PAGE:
Ocampo’s secret evidence on Kenya

icc_hagueInternational Criminal Court prosecutors have compiled a damaging report on at least four top Kenyan officials, including Cabinet ministers, who could face charges of crimes against humanity by the end of the year. (pictured: the ICC headquarters in The Hague).

The ICC has also quietly taken several witnesses out of the country in the last few months ahead of the trials that are expected to rock Kenya’s political scene and which many Kenyans hope will serve to end the culture of impunity entrenched in the nations politics.

The Sunday Nation has established details of the months-long effort to gather evidence behind the scenes, a process that began almost as soon as former United Nations chief Kofi Annan arrived in Kenya in early 2008 to mediate an end to the post-election violence.

Mr Annan is expected to return to Nairobi on Sunday to further pressure Kenyan leaders to speed up the pace of reforms, a key pillar of which is the trial of those who bear the greatest responsibility for the violence which claimed more than 1,300 lives.

A source familiar with the investigations said that while the entire nations attention was focused on the negotiations over political power-sharing at the Serena Hotel in 2008, several teams of local and foreign investigators were dispatched to gather evidence in the areas worst-hit by the violence.

Among the teams was a delegation from the United Nations Office of the High Commissioner for Human Rights that arrived in Kenya last February. Representatives of the Special Rapporteur on the Prevention of Genocide and another team sent by the Kenya National Commission on Human Rights interviewed survivors, families of victims and members of government and the opposition. The outcome was what one international analyst described as a wheelbarrow-load of evidence.

Kenyan politicians assumed it would be business as usual and concentrated on negotiating for power, said the source, who cannot be named because of the sensitivity of the matter. They did not know that some in the international community had decided it was time to end the culture of impunity and were busy gathering hard evidence.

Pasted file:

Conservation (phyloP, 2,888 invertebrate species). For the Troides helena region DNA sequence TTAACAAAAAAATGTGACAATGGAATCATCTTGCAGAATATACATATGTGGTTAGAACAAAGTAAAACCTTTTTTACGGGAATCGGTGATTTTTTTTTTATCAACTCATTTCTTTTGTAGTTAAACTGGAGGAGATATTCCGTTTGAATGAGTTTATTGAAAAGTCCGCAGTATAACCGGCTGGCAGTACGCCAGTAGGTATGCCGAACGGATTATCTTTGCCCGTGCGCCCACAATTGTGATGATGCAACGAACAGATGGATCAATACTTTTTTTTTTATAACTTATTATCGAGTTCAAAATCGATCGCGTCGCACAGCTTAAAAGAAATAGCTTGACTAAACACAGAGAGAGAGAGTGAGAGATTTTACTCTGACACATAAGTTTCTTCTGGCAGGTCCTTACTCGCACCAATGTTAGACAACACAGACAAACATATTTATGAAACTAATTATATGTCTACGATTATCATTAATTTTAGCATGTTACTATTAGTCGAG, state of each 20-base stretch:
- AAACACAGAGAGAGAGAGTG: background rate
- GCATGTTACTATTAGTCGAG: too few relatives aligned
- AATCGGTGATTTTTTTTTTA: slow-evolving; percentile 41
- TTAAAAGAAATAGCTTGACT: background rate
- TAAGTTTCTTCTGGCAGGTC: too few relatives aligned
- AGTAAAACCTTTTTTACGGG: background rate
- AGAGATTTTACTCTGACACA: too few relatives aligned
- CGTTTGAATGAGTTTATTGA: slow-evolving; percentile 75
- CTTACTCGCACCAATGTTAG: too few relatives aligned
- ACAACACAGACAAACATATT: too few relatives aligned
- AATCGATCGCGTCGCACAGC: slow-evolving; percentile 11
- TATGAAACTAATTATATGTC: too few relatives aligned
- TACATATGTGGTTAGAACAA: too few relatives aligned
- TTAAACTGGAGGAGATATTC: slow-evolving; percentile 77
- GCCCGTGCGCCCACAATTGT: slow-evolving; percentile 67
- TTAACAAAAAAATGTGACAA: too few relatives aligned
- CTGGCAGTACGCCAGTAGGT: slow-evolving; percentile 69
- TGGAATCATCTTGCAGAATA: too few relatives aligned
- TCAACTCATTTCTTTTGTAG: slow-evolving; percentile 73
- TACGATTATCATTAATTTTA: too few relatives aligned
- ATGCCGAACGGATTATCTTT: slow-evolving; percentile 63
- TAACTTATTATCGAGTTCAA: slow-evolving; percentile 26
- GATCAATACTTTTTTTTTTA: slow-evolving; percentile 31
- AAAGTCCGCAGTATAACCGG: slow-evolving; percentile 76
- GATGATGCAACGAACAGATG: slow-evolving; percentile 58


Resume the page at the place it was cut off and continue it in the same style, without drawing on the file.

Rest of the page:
The evidence they collected helped lay the groundwork for a separate ICC investigation into the involvement of a number of senior members of Cabinet and some heads of state security agencies. The Sunday Nation established that the focus of the investigations has now narrowed to at least three Cabinet ministers and one state security official against whom the Office of the Prosecutor feels it has enough evidence to sustain a case.

Among the four is a Cabinet minister from Rift Valley province who has been particularly vocal in calling for truth and reconciliation as opposed to trials of masterminds of violence. He is said to have declared that only Indians and Kalenjins would own businesses in his home town following the presidential election results, coded language that was read as calling for the eviction from the area of people from other communities.

The same politician is said to have distributed money to about 300 youths who committed atrocities as well as organised transport for the militia together with two other MPs from the region who have since died. Another Cabinet minister on the list of four is a senior member of the PNU coalition. He is said to have chaired a meeting at State House, Nairobi, where he organised members of the outlawed Mungiki sect to carry out revenge attacks in Naivasha.

The same politician or his associates are said to have requested a senior Office of the President official then serving in the National Security ministry to distribute guns to the outlawed sect to carry out the carnage. The request was, however, turned down.

A senior official of a state security agency said to have carried out indiscriminate killings has also been named as one of those who have been the focus of investigations as has another minister from the Rift Valley. KNHRC vice-chair Hassan Omar declined to be drawn on what ICC prosecutor Luis Moreno Ocampo told a delegation of civil society activists who met him recently at The Hague. But Mr Hassan praised the ICCs determination to act: